Growing Up Nuclear: Author Kelly McMasters Tells Her Story

| Tue Apr. 22, 2008 1:17 PM EDT

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The following is a guest blog post by Kelly McMasters, author of Welcome to Shirley: A Memoir From an Atomic Town. The book, which hits stores this week, recounts McMasters' childhood in the beautiful town of Shirley, bucolic home to nuclear power plants and, later, to cancer clusters and polluted waterways.

I grew up in a blue-collar town on the east end of Long Island. Just north of the town, the Brookhaven National Laboratory, a federal nuclear facility, sits deep within a thick forest of towering pine trees. As a child, I imagined the lab's buildings were made of an igloo-like substance, and the rooms inside were full of metallic file cabinets, clinking glass test tubes, and notebooks full of secret codes. Men and women in crisp white lab coats and plastic goggles coaxed new species of frogs and lizards out of mottled purple eggs. Others hovered over milky glass globes of light whose kinked antennas sparked blue shots of electricity into the dim, silent air. My neighbor worked as a maintenance man at the lab, and he often teased that he glowed in the dark. After he died of brain and lung cancer, my imaginary lab became a much darker place—a small, sinister pocket hiding in the pines.

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The lab—which the kids knew had something to do with nuclear reactors, although we weren't quite sure what that meant—existed mainly in our minds because of the thick forest of towering pine trees surrounding it. The Long Island Pine Barrens envelops the 5,300-acre Brookhaven Laboratory property, acting as a barrier and isolating the lab from the rest of Long Island. Old military-style gates from its days as Camp Upton, an army induction center active during the world wars, keep everyone but those with official business out.

Unfortunately, since Long Island is basically a jumbo sand bar, the natural barriers—the air and soil and water table—are harder to control. A Superfund site since 1989, with soil and drinking water contaminated with Cesium 137, Plutonium 239, Radium 226, and Europium 154, as well as underground plumes of tritium stretching out towards my town, the lab sits on top of one of the largest sole-source drinking water aquifers in the country, serving more than 3 million people on the island.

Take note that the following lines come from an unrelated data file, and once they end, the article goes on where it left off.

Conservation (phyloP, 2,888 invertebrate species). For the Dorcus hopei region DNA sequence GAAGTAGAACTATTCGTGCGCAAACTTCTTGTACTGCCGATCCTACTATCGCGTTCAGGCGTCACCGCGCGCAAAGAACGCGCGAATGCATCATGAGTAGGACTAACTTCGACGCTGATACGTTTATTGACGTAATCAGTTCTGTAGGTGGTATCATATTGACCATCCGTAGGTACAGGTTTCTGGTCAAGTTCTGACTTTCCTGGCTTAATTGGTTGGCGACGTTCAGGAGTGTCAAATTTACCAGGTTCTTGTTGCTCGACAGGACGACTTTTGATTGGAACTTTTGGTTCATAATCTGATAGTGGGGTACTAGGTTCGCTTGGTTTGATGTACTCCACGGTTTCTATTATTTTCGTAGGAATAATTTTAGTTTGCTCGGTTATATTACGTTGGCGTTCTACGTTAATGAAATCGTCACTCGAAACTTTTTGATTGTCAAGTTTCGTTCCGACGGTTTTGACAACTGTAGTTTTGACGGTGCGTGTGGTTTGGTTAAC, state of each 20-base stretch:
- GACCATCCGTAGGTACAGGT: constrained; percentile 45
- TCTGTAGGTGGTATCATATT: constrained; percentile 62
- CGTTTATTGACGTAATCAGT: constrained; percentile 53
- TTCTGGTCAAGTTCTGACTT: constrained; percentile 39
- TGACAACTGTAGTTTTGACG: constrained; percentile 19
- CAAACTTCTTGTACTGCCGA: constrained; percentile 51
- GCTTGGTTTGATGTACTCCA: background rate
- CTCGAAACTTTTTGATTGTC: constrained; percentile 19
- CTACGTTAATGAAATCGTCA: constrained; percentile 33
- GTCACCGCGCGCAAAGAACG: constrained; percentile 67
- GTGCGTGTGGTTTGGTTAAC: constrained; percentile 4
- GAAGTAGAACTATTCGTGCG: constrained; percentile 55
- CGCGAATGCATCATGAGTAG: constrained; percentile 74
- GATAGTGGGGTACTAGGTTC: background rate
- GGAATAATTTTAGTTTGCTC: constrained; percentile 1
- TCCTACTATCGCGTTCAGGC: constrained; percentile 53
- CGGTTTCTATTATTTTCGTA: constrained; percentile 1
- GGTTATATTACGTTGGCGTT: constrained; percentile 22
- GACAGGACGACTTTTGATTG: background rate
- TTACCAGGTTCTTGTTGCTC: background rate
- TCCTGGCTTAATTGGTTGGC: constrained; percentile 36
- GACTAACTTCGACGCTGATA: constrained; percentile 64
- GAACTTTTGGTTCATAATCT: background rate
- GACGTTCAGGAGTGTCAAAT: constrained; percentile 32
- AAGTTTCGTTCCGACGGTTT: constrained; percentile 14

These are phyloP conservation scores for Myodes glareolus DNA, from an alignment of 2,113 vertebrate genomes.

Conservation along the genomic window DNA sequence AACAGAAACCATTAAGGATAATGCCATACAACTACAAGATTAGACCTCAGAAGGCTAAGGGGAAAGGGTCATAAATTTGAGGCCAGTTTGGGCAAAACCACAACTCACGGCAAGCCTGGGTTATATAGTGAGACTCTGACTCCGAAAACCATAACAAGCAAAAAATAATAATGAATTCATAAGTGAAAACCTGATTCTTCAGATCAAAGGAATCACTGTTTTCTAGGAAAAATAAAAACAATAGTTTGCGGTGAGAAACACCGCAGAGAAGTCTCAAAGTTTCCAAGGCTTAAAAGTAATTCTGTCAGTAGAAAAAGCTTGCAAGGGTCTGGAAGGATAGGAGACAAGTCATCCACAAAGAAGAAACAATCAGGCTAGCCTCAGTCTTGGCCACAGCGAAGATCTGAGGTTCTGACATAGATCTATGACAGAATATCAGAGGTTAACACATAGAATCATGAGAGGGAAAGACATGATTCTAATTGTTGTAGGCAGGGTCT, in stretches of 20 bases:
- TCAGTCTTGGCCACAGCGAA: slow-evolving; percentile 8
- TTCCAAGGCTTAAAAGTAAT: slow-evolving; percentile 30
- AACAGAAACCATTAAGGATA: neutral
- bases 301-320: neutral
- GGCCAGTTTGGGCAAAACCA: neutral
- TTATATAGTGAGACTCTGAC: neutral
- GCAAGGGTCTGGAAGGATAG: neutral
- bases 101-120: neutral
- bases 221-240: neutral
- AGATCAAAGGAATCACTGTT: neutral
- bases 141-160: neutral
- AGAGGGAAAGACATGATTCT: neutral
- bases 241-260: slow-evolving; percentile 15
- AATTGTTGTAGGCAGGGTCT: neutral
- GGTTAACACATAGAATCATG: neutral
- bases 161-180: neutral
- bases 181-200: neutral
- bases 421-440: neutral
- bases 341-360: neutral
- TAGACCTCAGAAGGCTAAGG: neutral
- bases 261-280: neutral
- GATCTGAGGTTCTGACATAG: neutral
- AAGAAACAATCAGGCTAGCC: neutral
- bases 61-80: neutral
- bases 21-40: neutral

The waste came from accidents, spills, and irresponsible practices over the course of 50 years. In 1960, nuclear waste from the first of three nuclear reactors was accidentally pumped into a drinking water well instead of the fill pipe of an underground holding tank. During some experiments to produce neutrons, the reactor also leaked radioactive slurry into the soil and groundwater. The reactor, aging and unreliable, was shut down in 1968. Leftover radioactive material from the reactor was sealed in the boxy building. Seventy layers of contaminated graphite blocks are contained in a cube measuring twenty-five feet on each side. It would take 300,000 years for the radioactive material to reach levels safe enough for human interaction. That's longer than Long Island itself has even existed.

In 1960, meanwhile, Shirley was the fastest-growing community in Suffolk County—the year-round population of the town more than doubled in the short span of ten years. The Atomic Energy Commission and the scientists themselves could have taken a look around and realized they were no longer on their own in the middle of the wilderness. A few hundred feet beyond the military-style gates of the 5,000-acre compound, newly arrived families were raking leaves, washing cars, tending vegetable gardens. Once the first reactor had cracked open and leaked, and once that reactor had been decommissioned, the officials could have looked back at their founding documents and reminded themselves that they were originally intended to operate ten miles away from any populous area. They could have packed up, or they could have recognized that the homes and neighborhoods sprouting up around their compound were too close to chance the radioactive nature of the work they were conducting and continued with only the non-nuclear experiments. But none of this happened.

I visited the laboratory two summers ago. After a half-day tour of the campus, I looked around the antiseptic lobby at the visiting children twittering around happily, toting their new Brookhaven National Laboratory coloring books and candy-colored helium balloons printed with that Jetsonish atomic swirl symbol. Our group dispersed, and we walked out of the main building, which released us with the whispered whoosh of pneumatic doors. There was an ice cream truck parked next to the building, and an overweight bus driver on his break leaned against his yellow charge, a cigarette in one hand and a soft-serve cone in the other. A line of people stood in front of the ice cream truck, its off-key plinking echoing into the parking lot, and I shivered in the August heat. The blue of the sky was sharp against the scattering of ash-colored buildings. Above the tops of the trees, I could see the slender tips of the decommissioned reactors' smokestacks. They were sand-colored, and the bright red stripes that circled their tips looked like strings tied around someone's fingers, reminding them of something they otherwise would have forgotten.

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